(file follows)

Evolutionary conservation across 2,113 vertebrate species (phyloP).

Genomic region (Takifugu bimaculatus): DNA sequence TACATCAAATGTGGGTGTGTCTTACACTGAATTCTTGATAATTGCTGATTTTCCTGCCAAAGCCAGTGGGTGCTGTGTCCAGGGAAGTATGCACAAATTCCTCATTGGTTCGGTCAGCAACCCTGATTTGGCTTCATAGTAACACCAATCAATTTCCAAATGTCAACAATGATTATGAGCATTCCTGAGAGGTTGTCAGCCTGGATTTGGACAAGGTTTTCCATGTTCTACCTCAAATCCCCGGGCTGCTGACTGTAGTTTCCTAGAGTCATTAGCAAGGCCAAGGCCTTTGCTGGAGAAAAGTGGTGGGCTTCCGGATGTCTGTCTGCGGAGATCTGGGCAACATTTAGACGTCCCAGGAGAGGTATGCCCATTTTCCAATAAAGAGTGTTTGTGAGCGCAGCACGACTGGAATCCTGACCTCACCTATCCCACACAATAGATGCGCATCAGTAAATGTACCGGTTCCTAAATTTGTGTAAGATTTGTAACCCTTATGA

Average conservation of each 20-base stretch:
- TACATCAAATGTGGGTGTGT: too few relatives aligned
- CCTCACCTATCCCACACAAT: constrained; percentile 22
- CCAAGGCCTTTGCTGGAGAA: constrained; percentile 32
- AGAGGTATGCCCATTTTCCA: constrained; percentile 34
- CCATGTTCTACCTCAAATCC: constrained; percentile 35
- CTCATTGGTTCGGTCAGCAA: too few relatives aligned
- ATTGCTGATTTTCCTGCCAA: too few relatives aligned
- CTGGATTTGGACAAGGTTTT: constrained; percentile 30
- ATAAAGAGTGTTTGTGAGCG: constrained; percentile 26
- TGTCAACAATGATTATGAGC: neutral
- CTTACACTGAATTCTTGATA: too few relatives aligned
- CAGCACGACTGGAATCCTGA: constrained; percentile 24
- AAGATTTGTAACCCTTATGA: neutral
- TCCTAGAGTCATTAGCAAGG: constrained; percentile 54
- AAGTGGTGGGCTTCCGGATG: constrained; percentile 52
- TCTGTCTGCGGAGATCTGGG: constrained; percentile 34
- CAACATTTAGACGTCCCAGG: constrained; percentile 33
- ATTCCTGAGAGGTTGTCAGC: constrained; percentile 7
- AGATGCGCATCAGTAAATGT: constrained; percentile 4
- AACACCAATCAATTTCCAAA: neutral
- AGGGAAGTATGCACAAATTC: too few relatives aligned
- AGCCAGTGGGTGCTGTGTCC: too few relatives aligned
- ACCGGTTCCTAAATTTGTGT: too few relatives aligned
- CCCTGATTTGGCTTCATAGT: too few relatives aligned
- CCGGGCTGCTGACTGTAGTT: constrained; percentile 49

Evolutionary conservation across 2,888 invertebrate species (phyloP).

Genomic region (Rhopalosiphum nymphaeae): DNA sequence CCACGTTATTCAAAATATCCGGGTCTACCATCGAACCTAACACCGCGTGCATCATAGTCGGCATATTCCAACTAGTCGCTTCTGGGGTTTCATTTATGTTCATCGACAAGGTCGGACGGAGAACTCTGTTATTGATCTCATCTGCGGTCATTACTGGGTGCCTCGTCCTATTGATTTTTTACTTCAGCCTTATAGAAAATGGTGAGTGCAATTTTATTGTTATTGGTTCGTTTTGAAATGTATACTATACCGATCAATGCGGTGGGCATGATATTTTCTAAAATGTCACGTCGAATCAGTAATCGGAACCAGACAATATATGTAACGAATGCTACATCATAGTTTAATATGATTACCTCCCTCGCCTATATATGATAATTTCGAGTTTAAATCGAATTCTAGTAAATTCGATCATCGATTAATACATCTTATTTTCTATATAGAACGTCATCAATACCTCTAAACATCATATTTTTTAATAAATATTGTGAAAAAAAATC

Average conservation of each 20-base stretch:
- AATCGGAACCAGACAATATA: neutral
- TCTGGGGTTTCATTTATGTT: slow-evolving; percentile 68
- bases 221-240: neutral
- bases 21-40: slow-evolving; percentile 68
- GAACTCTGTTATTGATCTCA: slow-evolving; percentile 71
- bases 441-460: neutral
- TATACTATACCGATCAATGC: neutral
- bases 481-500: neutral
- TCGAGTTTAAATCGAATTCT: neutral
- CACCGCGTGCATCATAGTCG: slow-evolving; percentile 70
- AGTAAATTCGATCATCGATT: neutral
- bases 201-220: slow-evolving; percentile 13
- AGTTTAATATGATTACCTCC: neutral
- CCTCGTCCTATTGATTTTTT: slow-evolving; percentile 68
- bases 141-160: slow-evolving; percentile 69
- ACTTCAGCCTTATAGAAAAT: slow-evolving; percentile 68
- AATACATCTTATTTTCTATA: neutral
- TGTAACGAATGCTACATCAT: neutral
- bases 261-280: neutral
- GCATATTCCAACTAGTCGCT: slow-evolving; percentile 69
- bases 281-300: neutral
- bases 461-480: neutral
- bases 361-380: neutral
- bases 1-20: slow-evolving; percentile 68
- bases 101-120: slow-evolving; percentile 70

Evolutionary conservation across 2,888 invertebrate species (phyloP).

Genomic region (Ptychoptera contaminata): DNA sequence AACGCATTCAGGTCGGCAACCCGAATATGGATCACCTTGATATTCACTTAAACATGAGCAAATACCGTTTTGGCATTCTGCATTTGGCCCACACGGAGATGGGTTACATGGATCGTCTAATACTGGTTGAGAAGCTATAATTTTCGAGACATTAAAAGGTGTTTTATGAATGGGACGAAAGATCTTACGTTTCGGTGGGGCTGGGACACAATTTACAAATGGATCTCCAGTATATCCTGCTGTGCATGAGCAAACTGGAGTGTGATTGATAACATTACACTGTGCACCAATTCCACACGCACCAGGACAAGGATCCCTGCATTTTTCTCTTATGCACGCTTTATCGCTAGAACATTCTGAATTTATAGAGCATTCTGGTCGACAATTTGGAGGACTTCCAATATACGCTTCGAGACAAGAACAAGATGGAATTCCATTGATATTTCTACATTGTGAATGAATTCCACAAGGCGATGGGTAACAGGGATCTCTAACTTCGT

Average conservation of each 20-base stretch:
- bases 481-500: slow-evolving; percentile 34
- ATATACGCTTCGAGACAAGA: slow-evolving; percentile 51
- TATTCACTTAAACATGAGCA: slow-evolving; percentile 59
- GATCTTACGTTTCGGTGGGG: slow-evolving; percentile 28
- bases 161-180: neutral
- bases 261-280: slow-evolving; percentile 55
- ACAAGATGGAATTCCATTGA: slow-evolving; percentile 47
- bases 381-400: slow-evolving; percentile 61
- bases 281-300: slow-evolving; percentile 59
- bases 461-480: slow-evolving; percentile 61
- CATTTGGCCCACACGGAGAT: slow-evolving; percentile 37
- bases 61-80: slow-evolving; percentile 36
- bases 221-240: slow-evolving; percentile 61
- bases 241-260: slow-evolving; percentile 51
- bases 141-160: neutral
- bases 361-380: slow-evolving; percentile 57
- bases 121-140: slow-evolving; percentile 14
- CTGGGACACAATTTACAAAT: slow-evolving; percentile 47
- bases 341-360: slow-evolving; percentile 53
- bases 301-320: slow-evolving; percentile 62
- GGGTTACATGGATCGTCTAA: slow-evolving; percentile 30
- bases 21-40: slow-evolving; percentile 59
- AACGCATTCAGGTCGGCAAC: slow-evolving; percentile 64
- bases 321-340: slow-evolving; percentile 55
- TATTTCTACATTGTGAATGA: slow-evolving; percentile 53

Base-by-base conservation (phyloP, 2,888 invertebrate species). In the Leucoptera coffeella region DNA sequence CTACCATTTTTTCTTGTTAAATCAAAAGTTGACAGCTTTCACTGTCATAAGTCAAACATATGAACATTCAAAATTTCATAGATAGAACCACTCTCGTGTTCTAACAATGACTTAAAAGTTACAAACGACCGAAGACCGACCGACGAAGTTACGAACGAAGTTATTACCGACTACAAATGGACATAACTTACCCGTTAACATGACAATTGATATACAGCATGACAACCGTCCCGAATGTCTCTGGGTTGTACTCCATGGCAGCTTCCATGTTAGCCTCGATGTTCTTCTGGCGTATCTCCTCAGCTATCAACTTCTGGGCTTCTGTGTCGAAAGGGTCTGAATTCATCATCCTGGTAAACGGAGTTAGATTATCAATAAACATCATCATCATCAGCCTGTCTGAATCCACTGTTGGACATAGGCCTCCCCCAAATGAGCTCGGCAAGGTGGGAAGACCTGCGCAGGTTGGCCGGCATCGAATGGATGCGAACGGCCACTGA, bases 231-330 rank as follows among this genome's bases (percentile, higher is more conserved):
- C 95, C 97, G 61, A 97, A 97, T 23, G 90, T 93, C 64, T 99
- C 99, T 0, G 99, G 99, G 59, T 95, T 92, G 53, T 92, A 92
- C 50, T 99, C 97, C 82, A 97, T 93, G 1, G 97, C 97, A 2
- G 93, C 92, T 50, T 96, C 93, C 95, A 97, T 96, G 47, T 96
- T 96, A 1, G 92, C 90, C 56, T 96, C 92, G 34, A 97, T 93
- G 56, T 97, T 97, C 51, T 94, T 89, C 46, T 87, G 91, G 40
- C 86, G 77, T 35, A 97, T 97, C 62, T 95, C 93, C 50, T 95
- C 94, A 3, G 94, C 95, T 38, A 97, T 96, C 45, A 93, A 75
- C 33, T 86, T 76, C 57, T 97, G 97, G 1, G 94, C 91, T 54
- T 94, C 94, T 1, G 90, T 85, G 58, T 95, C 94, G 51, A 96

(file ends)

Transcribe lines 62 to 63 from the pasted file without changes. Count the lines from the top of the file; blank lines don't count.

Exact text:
- TATTCACTTAAACATGAGCA: slow-evolving; percentile 59
- GATCTTACGTTTCGGTGGGG: slow-evolving; percentile 28